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Santander ‘puts borrowers at risk’ by pulling mortgage offers

Brokers have accused Santander of putting borrowers at  “massive financial risk” by withdrawing mortgage offers at the last minute due to an internal error.

Clients have had their mortgage offers withdrawn after a routine check of Santander’s systems found the lender was not asking borrowers for details of all external mortgages. Santander calls these “retained properties”.

Start Financial Services manager Tom Cleary says his client had a mortgage offer withdrawn one working day before completion because he owned a buy-to-let property – the details of which were never requested.

Cleary says: “We all make mistakes but where a case has exchanged and is due to complete, they have put clients at massive financial risk under the guise of treating customers fairly.”

A Santander for Intermediaries spokeswoman says: “We request all applicants for purchase or remortgage applications inform us of any retained properties.

“Following a routine check of our IT systems, we found some offer letters were not detailing customers’ intentions correctly and had been produced without this specific clause.

“We have reissued offers to those customers whose situation may have changed post application. This has been done to ensure we continue to treat customers fairly and ensure ongoing affordability.”

Your Mortgage Decisions director Dominik Lipnicki says: “I find it shocking Santander can take action on a mortgage offer after it has been made, especially at such short notice before completion.”

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Comments

There are 7 comments at the moment, we would love to hear your opinion too.

  1. This appalling maladministration and total lack of compassion was one of the main reasons why I dropped them back in 2012.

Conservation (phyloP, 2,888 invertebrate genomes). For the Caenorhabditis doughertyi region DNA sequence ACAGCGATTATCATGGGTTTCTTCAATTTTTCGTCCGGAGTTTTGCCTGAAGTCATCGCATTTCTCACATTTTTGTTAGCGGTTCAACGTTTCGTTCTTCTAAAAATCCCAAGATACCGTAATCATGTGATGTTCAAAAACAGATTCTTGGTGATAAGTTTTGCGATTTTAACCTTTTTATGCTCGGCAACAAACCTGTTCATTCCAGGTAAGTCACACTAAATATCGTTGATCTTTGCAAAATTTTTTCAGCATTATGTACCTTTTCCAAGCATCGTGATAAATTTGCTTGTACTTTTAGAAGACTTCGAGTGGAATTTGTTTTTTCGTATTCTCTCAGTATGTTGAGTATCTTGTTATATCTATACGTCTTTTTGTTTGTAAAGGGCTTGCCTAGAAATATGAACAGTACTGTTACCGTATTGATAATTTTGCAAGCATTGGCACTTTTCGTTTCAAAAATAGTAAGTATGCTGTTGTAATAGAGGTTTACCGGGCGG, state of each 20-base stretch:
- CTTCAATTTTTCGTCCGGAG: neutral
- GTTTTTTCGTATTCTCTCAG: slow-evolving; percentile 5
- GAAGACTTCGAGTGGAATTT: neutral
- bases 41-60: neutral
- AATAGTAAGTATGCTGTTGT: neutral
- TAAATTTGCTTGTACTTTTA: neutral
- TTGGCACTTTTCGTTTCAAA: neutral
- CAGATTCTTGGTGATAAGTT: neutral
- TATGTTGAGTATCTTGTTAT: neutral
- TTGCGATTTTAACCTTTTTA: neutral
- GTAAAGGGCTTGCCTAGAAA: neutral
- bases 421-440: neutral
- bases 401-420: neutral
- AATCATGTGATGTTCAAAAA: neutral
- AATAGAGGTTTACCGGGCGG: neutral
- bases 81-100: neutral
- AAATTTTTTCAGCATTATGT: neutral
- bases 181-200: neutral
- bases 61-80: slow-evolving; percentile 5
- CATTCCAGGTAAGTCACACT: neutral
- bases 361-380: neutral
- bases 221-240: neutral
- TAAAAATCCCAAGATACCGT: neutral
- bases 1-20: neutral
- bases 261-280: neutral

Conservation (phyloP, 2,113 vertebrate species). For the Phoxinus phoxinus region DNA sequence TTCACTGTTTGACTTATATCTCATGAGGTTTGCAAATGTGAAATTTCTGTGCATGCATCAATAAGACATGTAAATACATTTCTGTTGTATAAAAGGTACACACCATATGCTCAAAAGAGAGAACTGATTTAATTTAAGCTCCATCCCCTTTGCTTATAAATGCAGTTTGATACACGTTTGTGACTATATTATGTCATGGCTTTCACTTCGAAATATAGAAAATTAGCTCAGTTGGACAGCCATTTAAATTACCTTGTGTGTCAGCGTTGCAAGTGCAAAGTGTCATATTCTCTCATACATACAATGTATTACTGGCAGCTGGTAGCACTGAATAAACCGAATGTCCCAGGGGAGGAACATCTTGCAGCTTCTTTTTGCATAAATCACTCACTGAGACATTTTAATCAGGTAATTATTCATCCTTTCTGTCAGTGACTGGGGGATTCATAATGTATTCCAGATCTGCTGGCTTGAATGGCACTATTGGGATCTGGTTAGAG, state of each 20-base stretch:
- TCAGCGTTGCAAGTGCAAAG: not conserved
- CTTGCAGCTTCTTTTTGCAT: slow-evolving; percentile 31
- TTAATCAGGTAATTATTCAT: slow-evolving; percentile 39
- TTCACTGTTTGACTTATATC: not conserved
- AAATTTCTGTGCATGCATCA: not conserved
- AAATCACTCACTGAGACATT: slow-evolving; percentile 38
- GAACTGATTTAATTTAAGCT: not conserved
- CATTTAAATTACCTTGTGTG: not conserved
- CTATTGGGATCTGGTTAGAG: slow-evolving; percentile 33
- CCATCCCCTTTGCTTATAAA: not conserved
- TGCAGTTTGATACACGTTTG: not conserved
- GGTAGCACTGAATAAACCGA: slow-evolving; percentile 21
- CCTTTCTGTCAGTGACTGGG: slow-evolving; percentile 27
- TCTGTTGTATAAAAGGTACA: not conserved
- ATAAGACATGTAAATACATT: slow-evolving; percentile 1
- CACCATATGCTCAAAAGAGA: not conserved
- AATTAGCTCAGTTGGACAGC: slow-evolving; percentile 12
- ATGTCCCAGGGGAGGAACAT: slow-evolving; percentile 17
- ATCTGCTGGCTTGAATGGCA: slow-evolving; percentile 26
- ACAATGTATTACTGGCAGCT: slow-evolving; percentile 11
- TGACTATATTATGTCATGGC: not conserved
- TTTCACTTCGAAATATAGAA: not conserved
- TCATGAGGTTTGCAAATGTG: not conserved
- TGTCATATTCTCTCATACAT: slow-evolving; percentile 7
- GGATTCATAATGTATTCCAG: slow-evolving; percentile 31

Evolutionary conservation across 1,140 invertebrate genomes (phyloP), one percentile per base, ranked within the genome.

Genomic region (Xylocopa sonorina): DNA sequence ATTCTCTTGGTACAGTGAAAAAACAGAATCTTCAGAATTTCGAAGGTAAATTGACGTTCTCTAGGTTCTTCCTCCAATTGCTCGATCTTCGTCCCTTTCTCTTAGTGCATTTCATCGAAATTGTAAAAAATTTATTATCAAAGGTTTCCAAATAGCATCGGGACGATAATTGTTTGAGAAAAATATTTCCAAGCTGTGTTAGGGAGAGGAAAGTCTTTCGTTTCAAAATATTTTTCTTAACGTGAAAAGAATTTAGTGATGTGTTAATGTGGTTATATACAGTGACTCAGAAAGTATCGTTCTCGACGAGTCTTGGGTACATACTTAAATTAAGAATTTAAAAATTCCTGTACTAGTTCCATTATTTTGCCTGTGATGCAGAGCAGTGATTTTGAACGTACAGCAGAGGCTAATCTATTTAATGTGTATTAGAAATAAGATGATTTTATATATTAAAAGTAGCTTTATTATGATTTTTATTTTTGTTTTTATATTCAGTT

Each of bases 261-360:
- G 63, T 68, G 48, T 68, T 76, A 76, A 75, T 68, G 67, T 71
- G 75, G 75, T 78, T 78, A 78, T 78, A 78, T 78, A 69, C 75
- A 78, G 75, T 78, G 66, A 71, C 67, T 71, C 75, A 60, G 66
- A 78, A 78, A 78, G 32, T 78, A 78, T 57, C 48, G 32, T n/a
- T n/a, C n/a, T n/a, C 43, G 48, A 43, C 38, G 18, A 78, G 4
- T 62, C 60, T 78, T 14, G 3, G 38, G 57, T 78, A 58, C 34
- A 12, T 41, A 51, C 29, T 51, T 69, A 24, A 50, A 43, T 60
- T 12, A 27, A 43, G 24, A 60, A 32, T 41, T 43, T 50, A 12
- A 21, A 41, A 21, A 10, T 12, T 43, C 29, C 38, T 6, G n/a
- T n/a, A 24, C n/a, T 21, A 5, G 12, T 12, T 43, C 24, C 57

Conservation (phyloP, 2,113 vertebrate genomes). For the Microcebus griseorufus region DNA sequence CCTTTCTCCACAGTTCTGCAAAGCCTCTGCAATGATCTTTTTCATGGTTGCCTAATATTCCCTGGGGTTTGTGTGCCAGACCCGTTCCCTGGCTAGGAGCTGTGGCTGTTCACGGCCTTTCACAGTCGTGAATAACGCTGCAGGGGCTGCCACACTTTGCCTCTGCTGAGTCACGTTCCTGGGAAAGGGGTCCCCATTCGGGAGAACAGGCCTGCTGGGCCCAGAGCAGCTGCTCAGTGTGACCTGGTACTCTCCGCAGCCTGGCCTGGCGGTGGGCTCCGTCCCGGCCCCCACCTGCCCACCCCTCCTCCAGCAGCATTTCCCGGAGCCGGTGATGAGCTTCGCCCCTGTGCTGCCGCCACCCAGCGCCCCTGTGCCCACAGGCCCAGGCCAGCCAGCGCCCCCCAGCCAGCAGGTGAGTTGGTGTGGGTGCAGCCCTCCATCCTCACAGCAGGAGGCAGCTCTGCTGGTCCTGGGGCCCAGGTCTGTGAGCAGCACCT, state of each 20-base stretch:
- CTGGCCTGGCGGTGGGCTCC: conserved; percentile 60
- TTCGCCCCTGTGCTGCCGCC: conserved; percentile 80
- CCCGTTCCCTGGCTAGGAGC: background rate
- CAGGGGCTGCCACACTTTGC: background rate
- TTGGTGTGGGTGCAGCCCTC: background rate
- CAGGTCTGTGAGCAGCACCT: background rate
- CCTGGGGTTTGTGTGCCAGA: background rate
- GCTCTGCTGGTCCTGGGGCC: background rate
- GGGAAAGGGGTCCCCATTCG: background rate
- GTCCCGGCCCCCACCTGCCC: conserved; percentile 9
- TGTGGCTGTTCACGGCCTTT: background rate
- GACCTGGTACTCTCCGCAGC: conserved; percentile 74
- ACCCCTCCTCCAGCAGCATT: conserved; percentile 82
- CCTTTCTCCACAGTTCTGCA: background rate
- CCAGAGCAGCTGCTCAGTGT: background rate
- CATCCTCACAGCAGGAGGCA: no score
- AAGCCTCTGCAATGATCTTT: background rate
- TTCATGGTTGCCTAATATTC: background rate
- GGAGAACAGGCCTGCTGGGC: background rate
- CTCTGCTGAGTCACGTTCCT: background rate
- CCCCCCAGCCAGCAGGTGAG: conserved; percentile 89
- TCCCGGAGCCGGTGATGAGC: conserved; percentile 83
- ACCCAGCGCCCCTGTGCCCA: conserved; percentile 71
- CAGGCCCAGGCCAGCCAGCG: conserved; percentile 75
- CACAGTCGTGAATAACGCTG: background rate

Their standard defence is “we are a responsible lender”. I believe that the letters ‘ir’ are missing somewhere.

  2. Cant agree with you Alan, if the brokers in question had done their jobs properly they would know that this was part of Santanders criteria and disclosed the relevant information or placed their clients with a more suitable lender.

    Whilst I would never totally dismiss a Lender, I do consider very carefully if I want to take the risk of dealing with their way of lending and attitude towards the introducer and their clients.

    Santander have made a huge amount of noise over the quality of business submitted to them without considering the service they offer us, their customers in return. With the market competing for business again I fail to understand why they would currently be a lender of choice for anything other than interest only lending.

  3. Mr 11.11am You dropped them in 2012 ! So given in the time since then they have had some of the best clients deals on the market you still think thats giving best advice to your clinets or maybe you just haven’t done a mortgage since 2012 more like ! I’m glad you don’t work for my company! Yes they have messed up and I think “retained” needs a better explanation but to site maladministration and lack of compassion is bizarre to say the least.